Date: Saturday, December 07, 2013 @ 11:49:24 EST
Topic: Science

The latest from my dear old friend, Dr. Peter Gluck: A fast answer to the title question refers to this weekend. Beyond any doubt, the JCF14 Meeting of the Japan CF-Research Society is an important meeting; see please the program and the abstracts of the papers: and

I was especially  impressed – very positively, by one of the presentations: “Discussion about the quality of the experiments in cold fusion” by E. Igari and T. Mizuno.

The title of the paper is even more comprehensive than “about the reproducibility of cold fusion experiments.” All my faithful readers know that reproducibility is my obsession. However quality sounds even better- a  dear technological concept making me nostalgic – my passionate reading the opuses of the great quality gurus: Deming, Juran, Crosby and others and my own Gladwellian Ten Thousand Hours work for the quality of suspension polyvinyl chloride- sweet glory of yesterday! One of the authors is a really great cold fusionist and the first author is the CEO of a Japanese ecology company, also a very important personality. The vital importance of reproducibility is clearly described in the abstract. The origin of the problem is systematically investigated using the very principles of scientific research. They find more contributors to the wicked problem: "the lack of clear hypothesis", "difficulty in controlling the experimental conditions" and "uncertainty of information" What else could be considered and how could we improve the situation?  I hope the in-extenso paper will give some- at least incipient answers. However the prestige of the authors will hopefully stimulate the total intolerance toward bad reproducibility and the problem solving abilities of our community. We have to wake up from this reproducibility nightmare.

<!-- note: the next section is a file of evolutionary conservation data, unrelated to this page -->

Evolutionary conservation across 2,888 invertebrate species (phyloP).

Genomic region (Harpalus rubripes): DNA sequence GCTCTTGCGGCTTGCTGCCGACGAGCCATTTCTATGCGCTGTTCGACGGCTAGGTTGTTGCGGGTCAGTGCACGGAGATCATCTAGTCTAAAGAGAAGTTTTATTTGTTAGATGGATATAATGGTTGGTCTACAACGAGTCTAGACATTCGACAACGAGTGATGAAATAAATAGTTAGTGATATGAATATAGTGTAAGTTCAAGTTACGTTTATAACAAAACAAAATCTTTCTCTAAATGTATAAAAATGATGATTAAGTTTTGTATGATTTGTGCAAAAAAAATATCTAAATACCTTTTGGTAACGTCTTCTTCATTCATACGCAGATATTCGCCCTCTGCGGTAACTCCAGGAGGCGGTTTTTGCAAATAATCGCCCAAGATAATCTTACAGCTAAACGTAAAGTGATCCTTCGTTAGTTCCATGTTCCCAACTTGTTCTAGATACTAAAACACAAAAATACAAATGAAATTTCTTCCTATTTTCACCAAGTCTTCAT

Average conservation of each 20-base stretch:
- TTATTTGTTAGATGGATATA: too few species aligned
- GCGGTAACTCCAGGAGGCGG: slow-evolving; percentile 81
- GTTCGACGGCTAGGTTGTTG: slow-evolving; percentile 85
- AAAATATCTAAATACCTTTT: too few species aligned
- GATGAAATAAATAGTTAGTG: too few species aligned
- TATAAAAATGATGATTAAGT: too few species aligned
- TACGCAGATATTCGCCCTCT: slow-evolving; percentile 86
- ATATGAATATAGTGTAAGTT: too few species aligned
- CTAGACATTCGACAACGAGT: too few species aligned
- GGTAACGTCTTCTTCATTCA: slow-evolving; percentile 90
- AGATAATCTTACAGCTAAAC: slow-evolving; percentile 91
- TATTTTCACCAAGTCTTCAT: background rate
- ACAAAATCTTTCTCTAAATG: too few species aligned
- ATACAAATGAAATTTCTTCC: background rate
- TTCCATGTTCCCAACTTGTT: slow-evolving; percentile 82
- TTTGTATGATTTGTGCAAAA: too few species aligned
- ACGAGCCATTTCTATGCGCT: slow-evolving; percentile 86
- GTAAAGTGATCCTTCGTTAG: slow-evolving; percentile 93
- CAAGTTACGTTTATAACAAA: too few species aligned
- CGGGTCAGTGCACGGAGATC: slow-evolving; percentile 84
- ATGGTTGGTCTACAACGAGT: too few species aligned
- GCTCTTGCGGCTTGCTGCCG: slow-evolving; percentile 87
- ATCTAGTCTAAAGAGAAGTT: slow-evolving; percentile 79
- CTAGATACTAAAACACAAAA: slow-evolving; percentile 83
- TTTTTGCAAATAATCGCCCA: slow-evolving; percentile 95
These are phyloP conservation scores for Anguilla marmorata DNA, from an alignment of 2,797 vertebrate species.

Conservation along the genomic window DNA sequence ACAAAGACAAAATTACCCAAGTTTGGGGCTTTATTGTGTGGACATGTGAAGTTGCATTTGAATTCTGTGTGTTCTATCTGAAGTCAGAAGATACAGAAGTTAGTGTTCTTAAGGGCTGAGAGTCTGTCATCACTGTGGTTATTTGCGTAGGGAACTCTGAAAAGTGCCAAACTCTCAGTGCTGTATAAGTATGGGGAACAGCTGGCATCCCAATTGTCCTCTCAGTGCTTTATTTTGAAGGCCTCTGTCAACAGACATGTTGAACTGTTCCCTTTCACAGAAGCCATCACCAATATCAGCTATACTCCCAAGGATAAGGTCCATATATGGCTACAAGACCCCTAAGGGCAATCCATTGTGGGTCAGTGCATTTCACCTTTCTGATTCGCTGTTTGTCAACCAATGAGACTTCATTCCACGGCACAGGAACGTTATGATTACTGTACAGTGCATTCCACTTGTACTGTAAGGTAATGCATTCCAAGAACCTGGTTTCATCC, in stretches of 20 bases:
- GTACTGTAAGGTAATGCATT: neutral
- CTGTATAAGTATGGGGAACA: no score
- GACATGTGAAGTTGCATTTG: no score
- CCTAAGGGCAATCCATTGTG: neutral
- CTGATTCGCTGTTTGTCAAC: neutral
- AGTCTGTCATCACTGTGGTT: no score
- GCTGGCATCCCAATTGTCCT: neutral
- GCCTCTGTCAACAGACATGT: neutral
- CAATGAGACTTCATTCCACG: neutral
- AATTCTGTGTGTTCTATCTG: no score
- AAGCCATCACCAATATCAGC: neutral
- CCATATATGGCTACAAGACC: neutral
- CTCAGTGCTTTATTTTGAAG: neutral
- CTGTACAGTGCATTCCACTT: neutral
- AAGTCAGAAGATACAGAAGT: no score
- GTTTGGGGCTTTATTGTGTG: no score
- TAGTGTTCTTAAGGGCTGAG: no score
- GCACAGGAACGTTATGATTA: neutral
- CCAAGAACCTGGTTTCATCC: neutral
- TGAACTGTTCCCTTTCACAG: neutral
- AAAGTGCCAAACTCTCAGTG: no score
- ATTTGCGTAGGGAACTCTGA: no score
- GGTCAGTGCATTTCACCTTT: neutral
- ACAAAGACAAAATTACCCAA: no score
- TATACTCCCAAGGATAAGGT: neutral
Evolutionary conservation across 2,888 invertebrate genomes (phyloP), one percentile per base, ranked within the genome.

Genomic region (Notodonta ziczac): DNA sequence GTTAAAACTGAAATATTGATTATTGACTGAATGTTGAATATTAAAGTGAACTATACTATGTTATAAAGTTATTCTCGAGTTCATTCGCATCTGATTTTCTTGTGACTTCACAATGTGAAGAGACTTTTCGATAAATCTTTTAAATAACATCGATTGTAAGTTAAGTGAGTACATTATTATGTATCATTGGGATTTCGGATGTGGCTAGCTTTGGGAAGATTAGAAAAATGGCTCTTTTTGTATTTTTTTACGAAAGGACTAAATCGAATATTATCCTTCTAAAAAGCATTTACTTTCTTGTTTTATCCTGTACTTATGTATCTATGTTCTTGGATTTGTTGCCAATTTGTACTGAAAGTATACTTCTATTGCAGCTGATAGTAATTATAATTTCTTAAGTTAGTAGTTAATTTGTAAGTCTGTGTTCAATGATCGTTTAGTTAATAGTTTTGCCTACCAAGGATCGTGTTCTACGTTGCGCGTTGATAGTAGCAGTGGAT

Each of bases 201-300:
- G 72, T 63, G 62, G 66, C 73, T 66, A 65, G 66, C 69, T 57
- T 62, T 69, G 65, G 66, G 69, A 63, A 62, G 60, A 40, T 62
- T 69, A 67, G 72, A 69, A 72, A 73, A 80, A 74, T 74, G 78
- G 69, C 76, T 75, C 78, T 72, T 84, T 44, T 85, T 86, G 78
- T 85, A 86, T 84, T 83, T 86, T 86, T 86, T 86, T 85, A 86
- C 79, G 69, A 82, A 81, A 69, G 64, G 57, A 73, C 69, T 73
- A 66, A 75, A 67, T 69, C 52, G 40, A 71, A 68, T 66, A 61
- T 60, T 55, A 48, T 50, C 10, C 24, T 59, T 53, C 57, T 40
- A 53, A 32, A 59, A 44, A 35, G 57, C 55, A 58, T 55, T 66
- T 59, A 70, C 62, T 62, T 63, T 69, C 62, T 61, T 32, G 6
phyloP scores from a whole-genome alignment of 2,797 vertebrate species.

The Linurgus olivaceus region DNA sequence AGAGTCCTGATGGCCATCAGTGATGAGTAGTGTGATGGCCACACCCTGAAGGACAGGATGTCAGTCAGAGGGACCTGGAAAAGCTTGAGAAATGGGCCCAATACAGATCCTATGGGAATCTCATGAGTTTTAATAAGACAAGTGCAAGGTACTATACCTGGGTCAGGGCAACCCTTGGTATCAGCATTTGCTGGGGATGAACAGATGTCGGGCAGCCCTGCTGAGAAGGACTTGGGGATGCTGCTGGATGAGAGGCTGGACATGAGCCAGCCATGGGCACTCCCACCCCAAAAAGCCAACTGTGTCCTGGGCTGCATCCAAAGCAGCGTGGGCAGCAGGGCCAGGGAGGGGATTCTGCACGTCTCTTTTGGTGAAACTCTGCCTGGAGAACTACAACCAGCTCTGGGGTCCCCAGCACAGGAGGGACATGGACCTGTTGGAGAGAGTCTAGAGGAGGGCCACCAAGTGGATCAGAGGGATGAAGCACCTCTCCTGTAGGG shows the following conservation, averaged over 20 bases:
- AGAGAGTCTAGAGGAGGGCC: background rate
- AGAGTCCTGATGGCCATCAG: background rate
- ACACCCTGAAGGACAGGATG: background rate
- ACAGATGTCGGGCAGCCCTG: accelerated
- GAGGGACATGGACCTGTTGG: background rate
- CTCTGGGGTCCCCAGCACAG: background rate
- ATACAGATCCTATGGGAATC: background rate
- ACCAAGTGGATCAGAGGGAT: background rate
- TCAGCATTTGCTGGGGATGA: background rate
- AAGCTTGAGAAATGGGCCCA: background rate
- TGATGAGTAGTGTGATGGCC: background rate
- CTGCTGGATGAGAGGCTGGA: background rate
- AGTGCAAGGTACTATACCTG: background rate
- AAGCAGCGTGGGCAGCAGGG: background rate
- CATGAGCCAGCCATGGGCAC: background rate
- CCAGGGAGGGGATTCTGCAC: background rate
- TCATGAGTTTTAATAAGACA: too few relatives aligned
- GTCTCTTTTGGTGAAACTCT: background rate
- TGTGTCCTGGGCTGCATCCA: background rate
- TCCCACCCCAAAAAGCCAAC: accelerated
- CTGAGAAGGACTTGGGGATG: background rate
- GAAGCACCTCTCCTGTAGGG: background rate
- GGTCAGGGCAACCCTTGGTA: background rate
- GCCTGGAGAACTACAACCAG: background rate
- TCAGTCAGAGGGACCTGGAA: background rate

So far, so good but we also need a strategic, long range answer to the “what now, cold fusion” question.

A fine Motto is this: "The secret of life is to have a task, something you devote your entire life to, something you bring everything to, every minute of the day for the rest of your life. And the most important thing is, it must be something you cannot possibly do". (Henry Moore)

Henry Moore was a sculptor; for non-artistic professions in which reality and rules are brutally imposed, his dictum becomes true and applicable mainly for the period of life which starts with retirement and ends with death- physical or intellectual, whichever comes first. The Task you try to accomplish must be important, infinite, impossible and in order to attain the highest peak experiences, unpopular too. Heresy is the best. You can see I am fighting for truly unpopular views, both outside and inside the cold fusion field. I am not doing it for seeming different, but because I sincerely think I have discovered some nasty inconvenient truths that happen to confront standard views and memes...

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